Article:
Lately I’ve been experimenting with a 30-day free trial of the meal planning program, Plan to Eat. After looking at various meal planner apps, I chose PTE based on positive reviews and the fact that the folks at Veggie Meal Maker recommend it. PTE allows you to import recipes and drag and drop them into a calendar. It also generates a shopping list based on that week’s menus. I noticed that sometimes importing recipes directly from websites can cause the program to hiccup–I suppose it’s something to do with all that invisible HTML code associated with the webpage–but the problem is fairly easily remedied with a”bulk input” option that allows you to cut and paste ingredients and directions into designated text boxes. All in all, it’s a great program and I plan to continue using it after the free trial is up.
Sometimes, as we all know, the best laid plans don’t pan out. Take last night, for instance. My son and I got home from school/work around 6:15. I was tired–even more tired than usual. We didn’t have any leftovers from previous meals to scavenge (although there were plenty of ingredients, fresh, frozen, and canned, with which I could have patched together a quick meal). I collapsed on the sofa and contemplated Chipotle. Tuesday night was supposed to be Hippie Loaf night. Unfortunately, this recipe requires more than an hour of oven time, and given my less-than-speedy food prep skills, that meant dinner wouldn’t be ready until around 8 p.m.–or later. In fact, if I’d stayed on my PTE schedule, there would have been some leftover Quinoa, Broccoli and Vegan Cheese Casserole in the fridge. The flaw in my beautiful meal plan? I had scheduled what I planned to eat during the week based on what I’d planned to cook the preceding weekend. Only I didn’t get around to that bit because I spent a lot of time on various other things, chief among them the creation of Ovenbird. Ironic, in an Alanis Morrisette way, don’t you think?
The first time I made the very delicious Quinoa, Broccoli and Vegan Cheese Casserole from Veg Kitchen with Nava Atlas, I remarked to my husband that the quinoa-broccoli “body” of the casserole would be really tasty on its own. Recalling this, I pulled myself together and rallied. I cooked the quinoa, onions, and broccoli according to the recipe, tossed in a handful or two of Daiya cheddar-style shreds, and within half an hour had a toothsome, creamy, and, shall we say, half-baked casserole:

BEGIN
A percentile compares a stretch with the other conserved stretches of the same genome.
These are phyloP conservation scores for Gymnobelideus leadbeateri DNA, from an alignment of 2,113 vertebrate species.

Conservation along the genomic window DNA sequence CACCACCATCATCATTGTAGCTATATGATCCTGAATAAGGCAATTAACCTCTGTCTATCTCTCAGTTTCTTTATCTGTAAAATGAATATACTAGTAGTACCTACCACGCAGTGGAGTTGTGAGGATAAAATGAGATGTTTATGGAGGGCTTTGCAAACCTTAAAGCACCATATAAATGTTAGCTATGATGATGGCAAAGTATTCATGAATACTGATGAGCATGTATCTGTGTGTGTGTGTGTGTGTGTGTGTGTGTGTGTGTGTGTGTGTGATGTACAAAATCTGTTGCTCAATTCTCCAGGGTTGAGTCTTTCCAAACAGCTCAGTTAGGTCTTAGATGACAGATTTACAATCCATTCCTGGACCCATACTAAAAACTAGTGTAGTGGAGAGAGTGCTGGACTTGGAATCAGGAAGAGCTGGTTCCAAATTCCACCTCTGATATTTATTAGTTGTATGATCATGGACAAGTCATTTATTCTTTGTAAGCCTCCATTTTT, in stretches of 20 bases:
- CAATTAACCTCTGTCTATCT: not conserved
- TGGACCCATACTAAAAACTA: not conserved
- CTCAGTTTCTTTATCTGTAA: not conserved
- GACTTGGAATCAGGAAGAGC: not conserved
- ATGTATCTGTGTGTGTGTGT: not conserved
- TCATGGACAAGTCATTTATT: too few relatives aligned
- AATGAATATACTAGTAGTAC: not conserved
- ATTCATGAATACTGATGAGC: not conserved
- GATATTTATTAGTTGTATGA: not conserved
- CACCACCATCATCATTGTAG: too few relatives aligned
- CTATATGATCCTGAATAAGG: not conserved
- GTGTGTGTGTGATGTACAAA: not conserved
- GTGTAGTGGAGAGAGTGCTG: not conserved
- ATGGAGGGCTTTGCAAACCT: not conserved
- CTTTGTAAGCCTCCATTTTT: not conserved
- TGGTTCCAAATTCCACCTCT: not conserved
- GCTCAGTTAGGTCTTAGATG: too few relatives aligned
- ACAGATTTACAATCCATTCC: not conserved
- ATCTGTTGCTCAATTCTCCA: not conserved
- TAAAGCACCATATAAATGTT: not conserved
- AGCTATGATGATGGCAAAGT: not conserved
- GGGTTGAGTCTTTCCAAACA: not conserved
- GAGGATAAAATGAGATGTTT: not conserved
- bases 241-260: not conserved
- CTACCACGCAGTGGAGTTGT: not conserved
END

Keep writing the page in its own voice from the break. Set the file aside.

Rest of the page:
Bonus: there are leftovers for tonight. And do you know what I realized? You probably arrived at this realization long before I did–when looking for a container in which to store the leftovers, I realized that I could put them in in a smaller casserole dish and, if I wished, complete the process the next night! Like I said, you probably got there before I did. But I was feeling pretty pleased with myself.
A few notes: To speed things along, I’ve been using frozen organic broccoli florets for this recipe. Both times I made this dish I forgot to buy sun-dried tomatoes, but it was perfectly tasty without (although I see how the sun-dried tomatoes or olives would enhance the flavor). When I made the full casserole previously, I topped only half of it with Daiya at my spouse’s request. I think you could easily replace the Daiya topping with some ground raw cashews, or leave it off altogether. The Daiya shreds do give the quinoa-broccoli mixture a nice creamy texture, but you could probably skip it there too (and eliminate a lot of added oil).
Speaking of planning, it appears that I’m going to skimp on the book bit of the post. Maybe I need to leave that for the weekend, given that it’s all I can do to pull off the cooking part during the week. I would like to express my delight, though, that Karen Joy Fowler has been shortlisted for the Man Booker Prize, along with Joshua Ferris–the first time any American writers have made the shortlist. If you’ll take a gander at my Goodreads feed over on the right side of this page (or at the bottom of this page if you’re using a mobile device), you’ll see that I’m currently reading Fowler’s What I Didn’t See (along with, in my meandering way, several other short story collections). The poignant title story left me in tears–apparently Fowler’s writing tends to have that effect on people. I had an opportunity to hear Karen Joy Fowler at the North Carolina Literary Festival last spring, where John Kessel introduced her as “the stealth bomber of American speculative fiction.” Her novel, We Are All Completely Beside Ourselves, is in my queue and I hope to get to it this fall. When I do, I plan to share it with you.